Gender Stereotypes In Middlesex, By Jeffrey Eugenides

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Gender stereotypes are standards enforced upon society as to show what is maintainable, dysfunctional and socially acceptable but it is part of one’s self to choose a path of life with the influence of society. There tends to be a struggle to live by these standards due to expectations given by parents, grandparents, or even idols, although as human beings these challenges are a part of basic human life. By showing the challenges Cal faces due to the discrepancy of identity and the ambiguity of gender, Jeffrey Eugenides, author of Middlesex, develops the idea of change by exploring Cal’s gender, the choice of narrative, and Callie’s surroundings because there is an inconsistency in identity and no normalcy appears to be found. In the novel,…show more content…
The novel opens with Callie speaking of how she was born. She describes birth as merely theoretical: “I was born twice: first, as a baby girl, on a remarkably smogless Detroit day in January of 1960; and then again, as a teenage boy, in an emergency room near Petoskey, Michigan, in August of 1974” (Eugenides 3). Cal never truly felt born as something special when he was first born, he expresses: “not knowing what I was”, rather than embracing who he is, he needs two additional rebirths in order to continue his search for an identity (Eugenides 3). Due to Cal’s need for rebirth, the author demonstrates Cal’s misunderstanding of his own given life in comparison to the life he wants to live. Furthermore, Cal never feels in unison with himself and there is a missing connection between his born mind and body, and later defines himself in his daily life as being…show more content…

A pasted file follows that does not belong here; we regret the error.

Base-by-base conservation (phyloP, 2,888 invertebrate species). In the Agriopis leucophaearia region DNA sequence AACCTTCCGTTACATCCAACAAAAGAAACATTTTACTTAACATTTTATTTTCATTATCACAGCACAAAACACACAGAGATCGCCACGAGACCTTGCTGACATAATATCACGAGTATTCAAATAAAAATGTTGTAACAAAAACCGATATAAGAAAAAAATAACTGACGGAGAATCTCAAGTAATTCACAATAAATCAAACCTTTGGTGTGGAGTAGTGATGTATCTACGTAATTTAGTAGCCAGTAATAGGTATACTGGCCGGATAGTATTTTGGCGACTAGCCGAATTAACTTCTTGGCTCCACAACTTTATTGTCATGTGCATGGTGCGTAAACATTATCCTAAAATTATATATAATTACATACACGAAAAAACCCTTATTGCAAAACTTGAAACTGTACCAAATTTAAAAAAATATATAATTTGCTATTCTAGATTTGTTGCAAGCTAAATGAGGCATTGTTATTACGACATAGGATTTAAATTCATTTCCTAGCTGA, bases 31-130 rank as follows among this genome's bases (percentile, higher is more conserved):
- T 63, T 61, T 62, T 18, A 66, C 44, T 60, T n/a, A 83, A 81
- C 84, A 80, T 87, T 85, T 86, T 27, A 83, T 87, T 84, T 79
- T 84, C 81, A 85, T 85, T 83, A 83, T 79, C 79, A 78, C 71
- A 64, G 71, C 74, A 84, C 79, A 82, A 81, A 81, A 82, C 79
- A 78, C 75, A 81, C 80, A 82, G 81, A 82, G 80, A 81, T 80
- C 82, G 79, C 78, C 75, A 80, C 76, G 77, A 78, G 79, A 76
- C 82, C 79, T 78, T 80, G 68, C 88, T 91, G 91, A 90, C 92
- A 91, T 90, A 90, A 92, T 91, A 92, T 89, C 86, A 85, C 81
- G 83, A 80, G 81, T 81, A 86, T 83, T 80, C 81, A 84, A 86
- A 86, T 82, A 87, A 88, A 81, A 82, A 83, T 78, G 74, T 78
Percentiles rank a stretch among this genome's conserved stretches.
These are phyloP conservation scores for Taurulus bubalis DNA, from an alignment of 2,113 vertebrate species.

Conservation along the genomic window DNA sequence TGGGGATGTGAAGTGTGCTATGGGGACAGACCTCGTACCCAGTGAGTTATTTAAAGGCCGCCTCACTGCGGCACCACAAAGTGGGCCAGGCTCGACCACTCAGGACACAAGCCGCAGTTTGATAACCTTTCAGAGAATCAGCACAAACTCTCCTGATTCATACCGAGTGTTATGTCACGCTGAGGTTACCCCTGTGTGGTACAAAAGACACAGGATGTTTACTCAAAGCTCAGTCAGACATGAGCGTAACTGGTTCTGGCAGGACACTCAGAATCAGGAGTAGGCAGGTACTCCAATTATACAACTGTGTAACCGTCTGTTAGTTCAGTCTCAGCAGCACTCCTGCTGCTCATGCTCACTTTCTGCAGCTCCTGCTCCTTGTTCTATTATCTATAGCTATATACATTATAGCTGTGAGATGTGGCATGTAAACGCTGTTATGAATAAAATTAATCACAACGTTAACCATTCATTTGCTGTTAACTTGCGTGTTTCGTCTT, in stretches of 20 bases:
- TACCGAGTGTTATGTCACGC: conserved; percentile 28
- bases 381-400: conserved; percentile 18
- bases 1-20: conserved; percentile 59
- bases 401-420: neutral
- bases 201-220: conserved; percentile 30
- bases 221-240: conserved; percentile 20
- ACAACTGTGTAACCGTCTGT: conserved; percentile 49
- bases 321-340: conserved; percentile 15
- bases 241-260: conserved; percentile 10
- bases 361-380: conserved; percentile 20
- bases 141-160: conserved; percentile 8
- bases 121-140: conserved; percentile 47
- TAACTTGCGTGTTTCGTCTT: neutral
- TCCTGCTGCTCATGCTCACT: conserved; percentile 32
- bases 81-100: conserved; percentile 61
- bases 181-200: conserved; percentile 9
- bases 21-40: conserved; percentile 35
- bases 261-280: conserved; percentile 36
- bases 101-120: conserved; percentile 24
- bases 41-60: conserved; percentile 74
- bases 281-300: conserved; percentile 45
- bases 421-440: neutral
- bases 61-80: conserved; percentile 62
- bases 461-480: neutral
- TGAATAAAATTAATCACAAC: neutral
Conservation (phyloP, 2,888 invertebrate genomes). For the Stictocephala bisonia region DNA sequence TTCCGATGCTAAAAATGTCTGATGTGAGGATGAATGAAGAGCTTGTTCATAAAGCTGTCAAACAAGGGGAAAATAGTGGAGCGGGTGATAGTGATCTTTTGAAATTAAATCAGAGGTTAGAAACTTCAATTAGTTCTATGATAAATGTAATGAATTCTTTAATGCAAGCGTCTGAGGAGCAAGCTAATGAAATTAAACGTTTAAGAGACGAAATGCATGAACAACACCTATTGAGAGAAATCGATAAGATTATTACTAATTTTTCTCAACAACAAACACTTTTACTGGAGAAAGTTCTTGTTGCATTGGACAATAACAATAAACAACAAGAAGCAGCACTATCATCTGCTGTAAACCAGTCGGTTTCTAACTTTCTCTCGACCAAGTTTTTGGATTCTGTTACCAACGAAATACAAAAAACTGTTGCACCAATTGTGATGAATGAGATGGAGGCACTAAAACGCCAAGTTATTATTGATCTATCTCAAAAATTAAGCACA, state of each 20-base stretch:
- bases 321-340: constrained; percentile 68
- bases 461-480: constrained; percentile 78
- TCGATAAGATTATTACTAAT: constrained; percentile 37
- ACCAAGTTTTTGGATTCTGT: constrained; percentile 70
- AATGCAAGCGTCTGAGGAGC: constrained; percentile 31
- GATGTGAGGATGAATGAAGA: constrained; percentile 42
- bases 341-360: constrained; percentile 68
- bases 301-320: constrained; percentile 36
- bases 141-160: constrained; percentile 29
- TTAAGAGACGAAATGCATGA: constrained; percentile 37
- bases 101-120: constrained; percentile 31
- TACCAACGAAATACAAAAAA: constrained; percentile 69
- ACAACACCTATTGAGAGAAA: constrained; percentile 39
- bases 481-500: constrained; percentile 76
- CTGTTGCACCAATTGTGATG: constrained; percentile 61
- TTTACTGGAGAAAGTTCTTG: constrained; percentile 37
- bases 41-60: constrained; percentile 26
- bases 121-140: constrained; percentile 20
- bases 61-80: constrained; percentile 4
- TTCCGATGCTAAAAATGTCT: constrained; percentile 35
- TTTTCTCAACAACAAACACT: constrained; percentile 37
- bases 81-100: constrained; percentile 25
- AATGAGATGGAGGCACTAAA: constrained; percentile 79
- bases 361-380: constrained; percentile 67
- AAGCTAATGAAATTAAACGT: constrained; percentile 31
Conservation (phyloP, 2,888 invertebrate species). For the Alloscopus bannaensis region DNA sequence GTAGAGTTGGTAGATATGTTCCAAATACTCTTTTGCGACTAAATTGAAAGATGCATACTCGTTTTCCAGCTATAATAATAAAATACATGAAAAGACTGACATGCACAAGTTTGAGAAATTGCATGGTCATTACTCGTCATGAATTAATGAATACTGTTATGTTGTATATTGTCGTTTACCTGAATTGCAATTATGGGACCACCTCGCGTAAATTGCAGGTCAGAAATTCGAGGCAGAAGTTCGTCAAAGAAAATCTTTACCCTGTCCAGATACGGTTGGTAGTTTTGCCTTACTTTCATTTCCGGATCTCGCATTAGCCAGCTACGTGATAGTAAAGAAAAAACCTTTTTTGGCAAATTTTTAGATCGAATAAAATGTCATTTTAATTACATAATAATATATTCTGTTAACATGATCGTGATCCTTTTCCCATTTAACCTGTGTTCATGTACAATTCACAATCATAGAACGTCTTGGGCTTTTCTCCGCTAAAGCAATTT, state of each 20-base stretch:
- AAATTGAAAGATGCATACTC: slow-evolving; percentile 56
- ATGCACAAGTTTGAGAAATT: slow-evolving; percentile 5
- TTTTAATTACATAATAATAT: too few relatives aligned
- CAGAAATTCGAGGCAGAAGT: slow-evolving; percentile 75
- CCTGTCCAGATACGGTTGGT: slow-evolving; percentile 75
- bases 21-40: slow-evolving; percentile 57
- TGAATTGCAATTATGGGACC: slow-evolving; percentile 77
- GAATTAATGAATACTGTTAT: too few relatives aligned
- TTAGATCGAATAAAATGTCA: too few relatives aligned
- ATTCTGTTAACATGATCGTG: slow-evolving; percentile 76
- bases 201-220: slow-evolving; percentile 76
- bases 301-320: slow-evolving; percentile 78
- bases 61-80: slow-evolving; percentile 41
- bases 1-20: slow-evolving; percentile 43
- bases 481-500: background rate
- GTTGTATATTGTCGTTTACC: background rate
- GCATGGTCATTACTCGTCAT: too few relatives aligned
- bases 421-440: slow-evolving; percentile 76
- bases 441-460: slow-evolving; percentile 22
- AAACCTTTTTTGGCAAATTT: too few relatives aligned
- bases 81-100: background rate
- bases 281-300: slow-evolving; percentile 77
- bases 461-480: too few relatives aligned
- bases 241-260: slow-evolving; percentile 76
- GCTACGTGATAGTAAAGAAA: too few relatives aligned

The first person narrative allows for the understanding of Cal’s definition of normalcy: “I was beginning to understand something about normality. Normality wasn’t normal. It couldn’t be. If normality were normal, everybody could leave it alone” (Eugenides 446). Cal never identified with the term ‘normal’ and struggles to find an identity. The narrative shows that there are many elements that may contribute to one’s identity, and that it is not based on one thing but on a group of experiences and life choices impacting the overall persona. Not only was it was hard for Cal to fit himself into his view of what was normal, he could never actually find ways to describe his life in society to be anything ordinary: “I’ve never had the right words to describe my life, and now that I’ve entered my story, I need them more than ever” (Eugenides 217). Said includes society as he states that “it is better not to risk generalizations(Said 41)” because of the acts of objectification, as referred in Middlesex concerning the limits of a person(Cal in this case). In Said’s essay, he suggests that generalizations in society are made depending on the norms in which they fall. Such as in correlation to Middlesex,

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